11. A combination as set forth in claim 7 wherein the vortex sensor is supported by the body by at least one journal bearing allowing a pivoting movement for the vortex sensor about the torsion axis.
12. A combination as set forth in claim 7 wherein the vortex sensor is supported by the body by a ball joint disposed at a midsection of the vortex sensor intermediate the first and second planar members and supported by a cross member extending across the second cross section and secured to the body.
13. A combination as set forth in claim 7 wherein the vortex sensor is secured to the body by at least one lateral extension extending from a midsection of the vortex sensor intermediate the first and second planar member in a direction parallel to the plane parallel to the first and second planar members and affixed to the body at the extremity thereof, wherein said lateral extension has a slender cross section providing a flexibility for torsional deflection about the torsion axis and a substantial rigidity against flexural deflection in directions lateral to the torsion axis.
14. A combination as set forth in claim 1 wherein the first and second planar members are respectively disposed on two separate planes off-set from one another.
15. A combination as set forth in claim 14 wherein the first and second planar members over-lap one another in direction parallel to the torsion axis.
16. A combination as set forth in claim 1 wherein said at least one transducer comprises a motion detector connected to one of the first and second planar members for detecting deflective movement of said one of the first and second planar members at a location off-set from the torsion axis.
17. A combination as set forth in claim 16 wherein said combination includes another motion detector connected to the other of the first and second planar members for detecting deflective movement of said the other of the first and second planar members at a location off-set from the torsion axis, wherein electrical signals from said a and another motion detectors are combined in such a way that noise is cancelled therebetween and a resultant signal representing the vortices shed from the vortex generator is obtained.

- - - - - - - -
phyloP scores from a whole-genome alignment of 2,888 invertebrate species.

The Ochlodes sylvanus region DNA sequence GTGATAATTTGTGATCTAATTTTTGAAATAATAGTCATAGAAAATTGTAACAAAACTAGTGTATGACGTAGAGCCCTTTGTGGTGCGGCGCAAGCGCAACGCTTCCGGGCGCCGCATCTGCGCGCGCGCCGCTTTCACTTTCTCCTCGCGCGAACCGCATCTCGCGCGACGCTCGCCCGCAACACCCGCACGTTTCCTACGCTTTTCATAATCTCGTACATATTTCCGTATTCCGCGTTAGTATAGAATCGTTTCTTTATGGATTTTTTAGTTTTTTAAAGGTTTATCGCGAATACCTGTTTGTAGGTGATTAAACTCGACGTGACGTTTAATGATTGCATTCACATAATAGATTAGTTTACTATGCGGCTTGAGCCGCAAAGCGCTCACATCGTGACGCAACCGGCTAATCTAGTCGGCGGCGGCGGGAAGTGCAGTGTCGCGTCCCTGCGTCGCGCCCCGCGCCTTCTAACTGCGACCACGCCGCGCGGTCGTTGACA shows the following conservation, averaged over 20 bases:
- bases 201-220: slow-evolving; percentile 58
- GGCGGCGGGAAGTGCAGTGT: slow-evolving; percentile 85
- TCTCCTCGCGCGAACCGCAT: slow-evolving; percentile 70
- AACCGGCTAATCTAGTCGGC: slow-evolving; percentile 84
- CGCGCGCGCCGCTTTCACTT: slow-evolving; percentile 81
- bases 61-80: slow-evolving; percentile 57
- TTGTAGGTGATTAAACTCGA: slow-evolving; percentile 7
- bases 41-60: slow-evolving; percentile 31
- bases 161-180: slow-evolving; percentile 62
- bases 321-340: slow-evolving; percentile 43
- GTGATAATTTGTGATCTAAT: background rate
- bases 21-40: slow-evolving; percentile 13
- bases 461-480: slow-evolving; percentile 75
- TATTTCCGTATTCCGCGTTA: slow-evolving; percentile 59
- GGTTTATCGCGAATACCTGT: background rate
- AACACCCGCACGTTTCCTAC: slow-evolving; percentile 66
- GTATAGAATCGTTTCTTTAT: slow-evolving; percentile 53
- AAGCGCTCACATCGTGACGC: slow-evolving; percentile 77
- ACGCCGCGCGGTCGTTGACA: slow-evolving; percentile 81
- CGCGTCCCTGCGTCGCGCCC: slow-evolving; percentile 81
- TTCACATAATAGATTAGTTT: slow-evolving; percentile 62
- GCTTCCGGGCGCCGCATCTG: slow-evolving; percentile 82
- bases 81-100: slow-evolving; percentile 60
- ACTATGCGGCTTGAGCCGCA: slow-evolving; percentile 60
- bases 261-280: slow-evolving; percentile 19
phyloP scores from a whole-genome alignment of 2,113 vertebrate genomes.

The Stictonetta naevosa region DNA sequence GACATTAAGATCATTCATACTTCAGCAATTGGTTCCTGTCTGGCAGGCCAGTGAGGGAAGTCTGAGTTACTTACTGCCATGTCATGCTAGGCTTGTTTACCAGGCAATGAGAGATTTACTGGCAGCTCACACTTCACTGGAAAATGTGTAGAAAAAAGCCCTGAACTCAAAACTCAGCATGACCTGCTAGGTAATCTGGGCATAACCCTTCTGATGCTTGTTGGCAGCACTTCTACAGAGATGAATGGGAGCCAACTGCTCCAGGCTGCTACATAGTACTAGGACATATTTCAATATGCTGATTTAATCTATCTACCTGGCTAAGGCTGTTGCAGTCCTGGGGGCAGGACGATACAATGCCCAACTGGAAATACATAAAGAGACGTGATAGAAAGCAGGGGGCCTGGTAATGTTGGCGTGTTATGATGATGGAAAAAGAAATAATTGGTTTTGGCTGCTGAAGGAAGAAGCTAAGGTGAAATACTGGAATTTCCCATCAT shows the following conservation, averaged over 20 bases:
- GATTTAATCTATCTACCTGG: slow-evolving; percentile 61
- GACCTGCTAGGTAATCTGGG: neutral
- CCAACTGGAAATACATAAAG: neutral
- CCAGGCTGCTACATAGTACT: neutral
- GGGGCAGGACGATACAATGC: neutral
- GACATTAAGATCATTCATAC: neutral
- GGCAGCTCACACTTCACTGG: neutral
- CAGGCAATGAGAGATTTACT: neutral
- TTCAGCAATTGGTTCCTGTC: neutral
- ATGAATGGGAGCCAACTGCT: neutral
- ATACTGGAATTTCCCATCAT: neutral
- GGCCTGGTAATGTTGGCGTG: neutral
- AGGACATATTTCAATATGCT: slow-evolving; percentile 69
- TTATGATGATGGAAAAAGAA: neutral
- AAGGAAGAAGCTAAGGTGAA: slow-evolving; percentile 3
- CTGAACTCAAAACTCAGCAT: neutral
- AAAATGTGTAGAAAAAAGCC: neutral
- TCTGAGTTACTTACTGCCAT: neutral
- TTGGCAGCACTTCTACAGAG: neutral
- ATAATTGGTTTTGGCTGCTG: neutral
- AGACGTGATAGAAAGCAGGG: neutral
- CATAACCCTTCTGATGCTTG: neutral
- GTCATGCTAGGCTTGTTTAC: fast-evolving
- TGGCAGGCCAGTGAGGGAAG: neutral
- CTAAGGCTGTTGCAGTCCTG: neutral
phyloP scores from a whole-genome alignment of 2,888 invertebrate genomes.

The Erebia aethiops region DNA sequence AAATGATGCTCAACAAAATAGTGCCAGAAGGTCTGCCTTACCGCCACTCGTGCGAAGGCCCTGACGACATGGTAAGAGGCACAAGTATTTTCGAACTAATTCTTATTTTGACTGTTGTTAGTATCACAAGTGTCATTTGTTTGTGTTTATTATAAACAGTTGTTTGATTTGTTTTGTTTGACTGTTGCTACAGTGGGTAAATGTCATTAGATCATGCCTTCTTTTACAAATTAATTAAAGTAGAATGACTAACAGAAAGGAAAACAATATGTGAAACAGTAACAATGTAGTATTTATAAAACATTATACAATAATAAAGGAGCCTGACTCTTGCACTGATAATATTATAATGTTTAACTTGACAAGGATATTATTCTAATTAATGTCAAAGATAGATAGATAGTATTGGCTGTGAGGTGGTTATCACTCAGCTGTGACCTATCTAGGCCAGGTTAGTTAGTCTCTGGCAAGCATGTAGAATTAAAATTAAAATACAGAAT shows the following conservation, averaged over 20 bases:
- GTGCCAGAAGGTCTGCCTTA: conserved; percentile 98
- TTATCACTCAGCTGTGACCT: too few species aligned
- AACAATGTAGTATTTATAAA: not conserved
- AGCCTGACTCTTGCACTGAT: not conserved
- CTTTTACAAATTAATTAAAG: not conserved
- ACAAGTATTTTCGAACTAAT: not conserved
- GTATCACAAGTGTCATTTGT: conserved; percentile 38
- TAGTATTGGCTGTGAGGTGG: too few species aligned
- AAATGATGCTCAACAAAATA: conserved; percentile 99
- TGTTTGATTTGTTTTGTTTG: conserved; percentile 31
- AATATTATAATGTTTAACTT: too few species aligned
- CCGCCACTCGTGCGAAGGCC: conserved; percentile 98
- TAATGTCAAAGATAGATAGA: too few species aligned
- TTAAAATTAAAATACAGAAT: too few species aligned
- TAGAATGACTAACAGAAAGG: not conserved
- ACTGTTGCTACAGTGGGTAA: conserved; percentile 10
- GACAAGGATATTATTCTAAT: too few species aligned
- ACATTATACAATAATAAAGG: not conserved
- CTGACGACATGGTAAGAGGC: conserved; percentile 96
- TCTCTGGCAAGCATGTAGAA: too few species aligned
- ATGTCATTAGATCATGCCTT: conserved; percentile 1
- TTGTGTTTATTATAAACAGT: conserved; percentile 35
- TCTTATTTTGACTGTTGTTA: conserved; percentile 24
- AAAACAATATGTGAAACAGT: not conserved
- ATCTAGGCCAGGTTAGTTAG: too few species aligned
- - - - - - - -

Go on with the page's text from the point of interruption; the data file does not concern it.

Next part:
18. A combination as set forth in claim 1 wherein said at least one transducer comprises a torque sensor connected to the vortex sensor in a coaxial arrangement with respect to the torsion axis for detecting torsional movement of the vortex sensor about the torsion axis.
19. A combination as set forth in claim 1 wherein said at least one transducer comprises a motion detector connected to an extremity of a lateral extension extending from the vortex sensor in a direction generally perpendicular to the torsion axis for detecting torsional movement of the vortex sensor about the torsion axis.
20. A combination as set forth in claim 19 wherein said combination includes another motion detector connected to an extremity of another extension extending from the vortex sensor in another direction generally perpendicular to the torsion axis, wherein electrical signals from said a and another motion detector are combined in such a way that noise is cancelled therebetween and a resultant signal representing the vortices shed from the vortex generator is obtained.
Description

This patent application is a continuation-in-part to patent application Ser. No. 07/497,904 entitled "Piezo Electric Impulse Sensor" filed on Mar. 23, 1990, and, consequently, the priority on the inventions described and claimed in the present patent application is based on the inventions described in the abovementioned parent patent application.

BACKGROUND OF THE INVENTION

It is a well known fact established by experiments that a well designed vortex shedding flowmeter is capable of operating in a range with a turn-down ratio (ratio of the maximum measurable fluid velocity to the minimum measurable fluid velocity) approaching 100 to 1, and measures the flow of air under standard condition as low as a few feet per second and the flow of water as low as a fraction of a foot per second. In order to measure the fluid flow at such low velocities, the vortex shedding flowmeter must have a vortex sensor including means for rejecting the noise signals generated by the mechanical vibration of the flowmeter body in all directions and selectively detecting the signal generated by the fluid dynamic force associated with the vortices shed from the vortex generating bluff body.

BRIEF SUMMARY OF THE INVENTION